Among the emails and letters that have come across my inbox recently, two warrant a public response because they illustrate common misunderstandings about what news organizations can, will, won’t and shouldn’t do — and why.
“I am just amazed that you chose not to print my letter because I said some things against a local business,” wrote Lou Ellis of Myrtle Beach, referring to our policy to decline letters to the editor regarding disputes against businesses.
The letter referred to the failure of an area business to enforce handicapped parking regulations. It may seem logical that we would publish the writer’s complaint. But while we may share the writer’s view that misuse of handicapped spots is reprehensible, it is not fair for us to publish an unsubstantiated gripe about a specific business. And while such gripes more frequently include writers unhappy with area mechanics, home improvers, roofers, etc., the same standard applies.
“Send a reporter there for a day and see our truth,” Ellis wrote. “That’s reporting.”
Indeed, it would be reporting if we launched a reporter to spend 24 hours there, and at other locations to monitor the use, or abuse of designated parking spots. There are an infinite number of news topics that we could choose to cover, any one of them of vital importance to some residents.
Our task is to devote our investigative reporting strength on those topics impact the largest number of our readers. While that is somewhat subjective, our understanding of our communities — developed through many years of covering local issues — provides us with ample opportunities.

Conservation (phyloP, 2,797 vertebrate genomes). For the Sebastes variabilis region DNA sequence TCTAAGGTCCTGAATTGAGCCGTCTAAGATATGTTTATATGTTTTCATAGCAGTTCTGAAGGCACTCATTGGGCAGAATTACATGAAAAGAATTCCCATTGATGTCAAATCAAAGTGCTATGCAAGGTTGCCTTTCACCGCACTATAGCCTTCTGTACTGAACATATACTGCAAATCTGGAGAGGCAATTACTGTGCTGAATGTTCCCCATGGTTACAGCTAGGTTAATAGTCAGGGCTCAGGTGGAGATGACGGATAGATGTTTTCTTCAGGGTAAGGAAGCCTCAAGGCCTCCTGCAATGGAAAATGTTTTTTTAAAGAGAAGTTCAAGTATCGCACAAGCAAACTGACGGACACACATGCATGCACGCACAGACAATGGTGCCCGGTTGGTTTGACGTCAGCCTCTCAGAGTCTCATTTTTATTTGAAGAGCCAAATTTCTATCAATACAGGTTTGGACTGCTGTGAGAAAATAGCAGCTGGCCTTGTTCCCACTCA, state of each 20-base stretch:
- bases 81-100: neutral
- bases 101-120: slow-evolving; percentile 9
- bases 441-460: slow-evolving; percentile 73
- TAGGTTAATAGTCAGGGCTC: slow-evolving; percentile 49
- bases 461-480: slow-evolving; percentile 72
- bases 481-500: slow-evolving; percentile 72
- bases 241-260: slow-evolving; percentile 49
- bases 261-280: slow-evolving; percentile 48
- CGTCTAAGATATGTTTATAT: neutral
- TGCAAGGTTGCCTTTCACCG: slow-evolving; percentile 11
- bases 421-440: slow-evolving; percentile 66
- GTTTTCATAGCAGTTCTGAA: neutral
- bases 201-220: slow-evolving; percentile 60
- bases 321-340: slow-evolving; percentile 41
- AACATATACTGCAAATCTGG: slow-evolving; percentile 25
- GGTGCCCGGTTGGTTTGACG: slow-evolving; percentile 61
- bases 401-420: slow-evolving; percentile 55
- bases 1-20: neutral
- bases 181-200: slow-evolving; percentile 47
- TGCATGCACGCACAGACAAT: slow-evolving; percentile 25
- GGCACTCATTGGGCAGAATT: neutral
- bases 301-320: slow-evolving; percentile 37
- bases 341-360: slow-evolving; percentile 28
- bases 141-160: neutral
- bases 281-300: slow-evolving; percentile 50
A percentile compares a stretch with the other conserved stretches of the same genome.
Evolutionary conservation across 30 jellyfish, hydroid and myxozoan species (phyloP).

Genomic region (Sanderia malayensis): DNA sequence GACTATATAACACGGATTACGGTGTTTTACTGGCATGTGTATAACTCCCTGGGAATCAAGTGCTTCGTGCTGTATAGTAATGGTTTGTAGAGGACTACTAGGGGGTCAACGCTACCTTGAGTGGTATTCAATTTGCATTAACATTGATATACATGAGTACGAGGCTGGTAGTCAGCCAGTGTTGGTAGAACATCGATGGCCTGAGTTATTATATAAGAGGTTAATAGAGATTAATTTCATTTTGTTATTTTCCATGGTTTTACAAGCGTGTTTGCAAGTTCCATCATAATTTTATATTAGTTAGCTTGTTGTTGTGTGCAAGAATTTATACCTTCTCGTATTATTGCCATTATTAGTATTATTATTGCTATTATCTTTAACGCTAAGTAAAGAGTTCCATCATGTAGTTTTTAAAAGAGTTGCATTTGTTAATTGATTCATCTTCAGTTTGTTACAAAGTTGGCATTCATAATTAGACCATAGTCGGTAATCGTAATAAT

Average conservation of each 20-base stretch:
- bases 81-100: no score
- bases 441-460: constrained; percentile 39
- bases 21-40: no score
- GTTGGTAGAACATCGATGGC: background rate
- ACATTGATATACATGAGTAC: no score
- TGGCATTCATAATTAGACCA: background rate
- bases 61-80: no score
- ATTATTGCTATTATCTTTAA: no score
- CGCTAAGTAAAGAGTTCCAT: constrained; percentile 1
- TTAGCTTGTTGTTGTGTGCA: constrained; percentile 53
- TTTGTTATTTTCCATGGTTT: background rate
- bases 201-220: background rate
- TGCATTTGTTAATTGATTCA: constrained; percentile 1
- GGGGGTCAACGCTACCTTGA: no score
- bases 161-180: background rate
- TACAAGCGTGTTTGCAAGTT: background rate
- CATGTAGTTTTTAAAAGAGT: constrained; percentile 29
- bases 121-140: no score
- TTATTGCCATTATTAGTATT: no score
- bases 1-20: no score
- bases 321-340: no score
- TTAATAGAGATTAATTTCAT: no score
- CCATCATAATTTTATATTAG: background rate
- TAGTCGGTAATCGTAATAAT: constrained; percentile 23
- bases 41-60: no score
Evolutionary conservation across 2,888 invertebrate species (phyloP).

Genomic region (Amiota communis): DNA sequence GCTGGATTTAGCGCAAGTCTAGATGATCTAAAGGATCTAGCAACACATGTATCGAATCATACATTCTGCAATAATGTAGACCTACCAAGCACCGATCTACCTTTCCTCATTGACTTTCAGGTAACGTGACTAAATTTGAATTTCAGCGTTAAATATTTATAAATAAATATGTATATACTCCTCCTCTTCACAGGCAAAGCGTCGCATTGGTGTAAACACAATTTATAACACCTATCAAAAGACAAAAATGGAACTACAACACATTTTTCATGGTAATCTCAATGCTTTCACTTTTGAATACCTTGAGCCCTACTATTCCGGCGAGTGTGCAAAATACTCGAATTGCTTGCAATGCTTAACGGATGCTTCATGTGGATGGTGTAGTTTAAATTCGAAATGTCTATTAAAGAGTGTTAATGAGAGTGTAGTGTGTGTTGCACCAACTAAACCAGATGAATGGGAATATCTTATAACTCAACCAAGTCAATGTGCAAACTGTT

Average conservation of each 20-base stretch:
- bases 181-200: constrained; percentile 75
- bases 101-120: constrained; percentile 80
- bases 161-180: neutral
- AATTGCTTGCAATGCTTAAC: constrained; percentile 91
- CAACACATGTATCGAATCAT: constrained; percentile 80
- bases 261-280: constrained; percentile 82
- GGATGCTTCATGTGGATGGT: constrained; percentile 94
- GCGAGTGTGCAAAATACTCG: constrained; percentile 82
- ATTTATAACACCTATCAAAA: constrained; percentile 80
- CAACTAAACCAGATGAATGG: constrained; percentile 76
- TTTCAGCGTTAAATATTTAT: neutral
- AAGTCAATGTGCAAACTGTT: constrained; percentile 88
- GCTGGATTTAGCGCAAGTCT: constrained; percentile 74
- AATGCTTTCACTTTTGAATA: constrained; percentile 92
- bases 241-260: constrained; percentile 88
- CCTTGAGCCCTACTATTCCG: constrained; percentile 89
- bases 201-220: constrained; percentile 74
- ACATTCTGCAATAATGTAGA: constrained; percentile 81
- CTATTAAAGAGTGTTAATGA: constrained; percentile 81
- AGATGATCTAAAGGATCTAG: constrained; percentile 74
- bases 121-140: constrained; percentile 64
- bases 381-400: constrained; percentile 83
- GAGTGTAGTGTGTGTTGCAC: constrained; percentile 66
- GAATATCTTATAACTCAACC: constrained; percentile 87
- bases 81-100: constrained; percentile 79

Our priorities are guided by: how your (and our) tax dollars are spent; drivers of the local economy such as tourism and real estate; and growth issues such as traffic, public education and public safety; and public safety itself.
Speaking of priorities
Jim Hatch of Myrtle Beach took issue with our coverage of the Carolina Country Music Festival. On Saturday, he wrote, in part:
“I was appalled at your coverage of the Country Music Festival in the Saturday paper. This festival was put together by people fronting millions of dollars to put on this event. Tourists are here by the thousands, spending money on the festival. The frugal fans story on the front page embarrassed me to live here. All these people are here spending money with national acts, and the story you publish basically tells people to don’t waste money next year, just watch from the Pavilion garage.”
Here, in part, is my response. “I would agree if the article on the folks trying to catch the acts on the cheap had been the only coverage we had provided. However, we have been covering this regularly since it was announced as new acts were announced, and we had photo and written coverage every day of the festival dealing with such things as the popularity of the performers, the quirkiness of some of the fans, the traffic and the impact of the fest on the area. I can promise that we will have additional coverage as officials tally the economic impact, among other things.
“When you are covering the same event that happens on multiple days, journalists must come up with angles so it doesn't sound stale from day to day, and so that we can provide as close to 360-degree coverage as possible, focusing on as many stakeholders as possible.”
I also sent links to some of what we published online, including photo galleries, videos and other articles.
All of this is to say thank you for reading and then writing. I appreciate the opportunities to explain why we do what we do, and to apologize when we have messed up, as we did last week when we picked up a year-old list of Belmont contenders.